With so much anger over NFL protests during the national anthem, the issue of the American Flag and what it symbolizes has become a hot topic. To some, the Flag represents systemic oppression. To others, it represents the hope of freedom and the ideal of human equality. But what happens to a nation when Her people become so balkanized that they no longer have a shared symbol of unity? Hold on to that question and let me tell you a story.

Recently, I was out to lunch with some colleagues. After entering a local Chinese restaurant, I saw the buddha statue (pictured above) decorated with a swastika. I was shocked. I asked myself, “What was the symbol of Nazi hatred doing on a statue here in an Asian-American restaurant?” When I got back to my office, I did some research and found some information that challenged by perceptions of this symbol.

First, it seems I am not the only one who was dismayed seeing these symbols pop up in unexpected places. In this story out of New York, “Sixth-graders at an elite Bronx private school have been caught drawing swastikas in art class, so administrators met with the kids — talking mainly about how the symbols represent peace in some cultures.” Parents, seeing their kids draw these swastikas assumed that there must be some sort of white-supremacist or nazi influence. But was that the only possible response? From a 21st century perspective the swastika is a symbol of Hitlerian hate, yet to countless others throughout history the swastika was a symbol of peace. Really? Is that even possible?

A quick look at the history of the swastika may help us discern a truth outside our limited experience. The Holocaust Teacher Resource Center, writes the following:

The swastika is a very old symbol with use widespread throughout the world. Sometimes referred to as a “Gammadion” “Hakenkreuz” or a “Flyfot,” it traditionally had been a sign of good fortune and well being The word “swastika” is derived from the Sanskrit “su” meaning “well” and “asti” meaning “being.” It also is considered to be a representation of the sun and is associated with the worship of Aryan sun gods. It is a symbol in both Jainism and Buddhism, as well as a Nordic runic emblem and a Navajo sign.

Basil Jackson in this article goes into more detail of just how old the swastika is:

The swastika is one of mankind’s oldest symbols and one of the most powerful in effect. Apart from the circle, the swastika is probably the most widely distributed of all symbols. The swastika has been found on a fragment of Greek pottery dating back to the eighth century, and the use of the swastika has also been demonstrated among Egyptian, Greek, Arabic, and Navajo civilizations.[1]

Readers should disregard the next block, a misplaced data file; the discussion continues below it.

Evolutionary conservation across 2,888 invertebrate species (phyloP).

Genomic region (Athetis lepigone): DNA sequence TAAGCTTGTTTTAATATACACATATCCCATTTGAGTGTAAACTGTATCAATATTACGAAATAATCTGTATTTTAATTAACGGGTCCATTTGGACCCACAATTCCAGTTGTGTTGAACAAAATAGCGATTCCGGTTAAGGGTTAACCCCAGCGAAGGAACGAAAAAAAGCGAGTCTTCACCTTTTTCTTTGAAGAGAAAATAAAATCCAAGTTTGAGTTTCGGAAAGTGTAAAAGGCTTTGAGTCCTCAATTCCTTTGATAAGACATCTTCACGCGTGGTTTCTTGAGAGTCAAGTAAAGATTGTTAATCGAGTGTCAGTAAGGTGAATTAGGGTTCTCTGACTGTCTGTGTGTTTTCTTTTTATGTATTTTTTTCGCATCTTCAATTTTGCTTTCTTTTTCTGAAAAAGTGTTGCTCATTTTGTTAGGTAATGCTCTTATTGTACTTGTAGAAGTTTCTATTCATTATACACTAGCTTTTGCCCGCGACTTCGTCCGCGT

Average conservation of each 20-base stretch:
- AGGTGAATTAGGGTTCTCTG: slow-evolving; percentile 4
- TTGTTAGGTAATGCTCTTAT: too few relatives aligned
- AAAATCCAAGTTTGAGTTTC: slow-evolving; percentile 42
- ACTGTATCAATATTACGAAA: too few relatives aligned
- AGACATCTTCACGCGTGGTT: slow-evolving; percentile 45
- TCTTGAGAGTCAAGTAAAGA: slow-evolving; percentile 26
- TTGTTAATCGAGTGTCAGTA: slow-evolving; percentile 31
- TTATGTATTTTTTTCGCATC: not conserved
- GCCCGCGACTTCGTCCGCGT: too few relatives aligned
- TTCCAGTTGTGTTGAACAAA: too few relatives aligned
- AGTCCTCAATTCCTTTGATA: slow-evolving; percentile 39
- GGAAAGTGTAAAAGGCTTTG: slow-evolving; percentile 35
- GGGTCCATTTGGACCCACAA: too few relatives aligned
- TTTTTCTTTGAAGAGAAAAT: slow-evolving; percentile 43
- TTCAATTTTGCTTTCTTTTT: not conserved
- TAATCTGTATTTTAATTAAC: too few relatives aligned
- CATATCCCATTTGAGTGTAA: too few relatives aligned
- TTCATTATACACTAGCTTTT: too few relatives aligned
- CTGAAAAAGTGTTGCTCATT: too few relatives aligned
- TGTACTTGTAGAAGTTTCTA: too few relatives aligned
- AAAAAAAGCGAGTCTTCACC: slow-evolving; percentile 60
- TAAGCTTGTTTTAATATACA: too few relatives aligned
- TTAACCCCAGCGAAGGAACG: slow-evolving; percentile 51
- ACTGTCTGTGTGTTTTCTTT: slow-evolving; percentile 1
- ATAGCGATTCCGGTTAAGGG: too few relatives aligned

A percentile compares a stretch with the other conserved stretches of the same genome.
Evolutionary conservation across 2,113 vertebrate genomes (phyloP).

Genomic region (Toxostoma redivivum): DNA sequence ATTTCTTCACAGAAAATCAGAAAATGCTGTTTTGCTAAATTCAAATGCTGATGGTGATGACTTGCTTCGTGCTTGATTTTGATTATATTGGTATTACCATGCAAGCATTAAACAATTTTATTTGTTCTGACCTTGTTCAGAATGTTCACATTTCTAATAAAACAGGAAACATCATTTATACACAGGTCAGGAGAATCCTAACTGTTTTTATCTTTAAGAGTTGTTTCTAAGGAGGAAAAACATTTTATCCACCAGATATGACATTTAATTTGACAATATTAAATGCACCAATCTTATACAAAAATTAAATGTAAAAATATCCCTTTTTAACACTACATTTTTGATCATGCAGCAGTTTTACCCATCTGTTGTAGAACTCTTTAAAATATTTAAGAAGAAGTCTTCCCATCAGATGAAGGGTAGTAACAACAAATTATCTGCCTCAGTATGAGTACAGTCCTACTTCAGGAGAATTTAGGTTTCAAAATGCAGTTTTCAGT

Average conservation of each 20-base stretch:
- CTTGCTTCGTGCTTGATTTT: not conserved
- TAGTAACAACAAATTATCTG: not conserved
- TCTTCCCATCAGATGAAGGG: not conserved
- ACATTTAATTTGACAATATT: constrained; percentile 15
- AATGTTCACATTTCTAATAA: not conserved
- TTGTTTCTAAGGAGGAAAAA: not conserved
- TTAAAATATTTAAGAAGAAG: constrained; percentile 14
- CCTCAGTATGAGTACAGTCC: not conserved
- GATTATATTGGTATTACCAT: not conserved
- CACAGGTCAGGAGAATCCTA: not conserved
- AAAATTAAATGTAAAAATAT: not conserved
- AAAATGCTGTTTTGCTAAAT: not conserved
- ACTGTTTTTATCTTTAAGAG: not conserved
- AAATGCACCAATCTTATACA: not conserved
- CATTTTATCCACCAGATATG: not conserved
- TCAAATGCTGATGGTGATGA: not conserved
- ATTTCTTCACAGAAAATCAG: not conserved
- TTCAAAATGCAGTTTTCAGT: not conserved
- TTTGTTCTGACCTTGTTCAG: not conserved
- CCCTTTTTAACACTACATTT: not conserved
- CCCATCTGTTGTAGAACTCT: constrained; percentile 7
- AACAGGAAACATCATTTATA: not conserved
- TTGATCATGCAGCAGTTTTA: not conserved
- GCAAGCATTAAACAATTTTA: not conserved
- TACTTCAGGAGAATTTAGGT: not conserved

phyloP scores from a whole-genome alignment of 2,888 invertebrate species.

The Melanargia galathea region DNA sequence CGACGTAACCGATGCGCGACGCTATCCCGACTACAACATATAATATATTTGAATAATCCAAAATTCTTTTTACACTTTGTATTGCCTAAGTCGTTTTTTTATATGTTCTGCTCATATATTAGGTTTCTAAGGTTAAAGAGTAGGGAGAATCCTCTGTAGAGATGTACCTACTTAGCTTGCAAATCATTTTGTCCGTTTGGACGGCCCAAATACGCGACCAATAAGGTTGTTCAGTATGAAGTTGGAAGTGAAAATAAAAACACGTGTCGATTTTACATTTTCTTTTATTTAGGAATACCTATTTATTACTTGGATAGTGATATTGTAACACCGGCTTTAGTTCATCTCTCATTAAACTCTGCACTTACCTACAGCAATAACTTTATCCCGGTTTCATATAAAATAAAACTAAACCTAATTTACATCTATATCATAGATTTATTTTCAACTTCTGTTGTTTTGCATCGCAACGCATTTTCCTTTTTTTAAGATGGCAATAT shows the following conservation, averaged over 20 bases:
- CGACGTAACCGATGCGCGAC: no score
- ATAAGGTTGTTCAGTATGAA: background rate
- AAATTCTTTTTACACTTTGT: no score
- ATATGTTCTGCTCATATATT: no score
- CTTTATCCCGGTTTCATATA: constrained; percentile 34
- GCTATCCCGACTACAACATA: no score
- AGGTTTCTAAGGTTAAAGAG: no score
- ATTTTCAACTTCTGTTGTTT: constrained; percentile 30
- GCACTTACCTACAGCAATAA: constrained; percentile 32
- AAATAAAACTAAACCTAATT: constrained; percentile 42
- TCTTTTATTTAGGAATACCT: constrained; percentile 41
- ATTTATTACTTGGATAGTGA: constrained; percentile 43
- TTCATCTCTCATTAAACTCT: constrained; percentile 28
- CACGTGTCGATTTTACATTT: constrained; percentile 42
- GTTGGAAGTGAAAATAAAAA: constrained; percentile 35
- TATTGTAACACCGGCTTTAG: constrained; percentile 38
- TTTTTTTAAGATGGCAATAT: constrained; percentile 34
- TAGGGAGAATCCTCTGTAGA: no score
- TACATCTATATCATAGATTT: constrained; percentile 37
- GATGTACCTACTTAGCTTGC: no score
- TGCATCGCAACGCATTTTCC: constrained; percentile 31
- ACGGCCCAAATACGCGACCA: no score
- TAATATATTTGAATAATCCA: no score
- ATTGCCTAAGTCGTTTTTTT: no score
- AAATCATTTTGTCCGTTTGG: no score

Would you be surprised to learn then that the swastika was a symbol even used by Jews? It’s true. The swastika has been discovered by archeologists inside of a Jewish 2nd century AD synagogues “paved with simple white mosaics and a swastika”[2] and also among other ancient remains dating back to the 7th century BC:

The most striking types were the bowls and dishes with two handles, and the pottery with Philistine decorations, the concentric whirls, the so-called Maltese Cross, the square cross in use long before the Christian era or its late adoption by the Knight Templars, the swastika, and especially the strange swan-like bird with its neck curled around over its back.[3]

Clearly, these kinds of symbols do not have inherent meaning but can be adopted and used for many reasons—including the manipulation of an entire nation. Hitler was a master of manipulation—using a symbol that spoke peace to the psyche of the German people and then subverting it with his own brand of terror. Jackson concludes:

Hitler recognized the power latent in this symbol, but instead of leaving the swastika spinning “with the sun,” representing the powers of light, he gave it a satanic twist by reversing the emblem and thus causing it to spin in a counterclockwise fashion. This is a significant clue in the understanding of the satanically energized control that Hitler had over millions. He knew and used the power of the symbol to reach into the very depths of the unconscious of his people, and thus gained control over them.[4]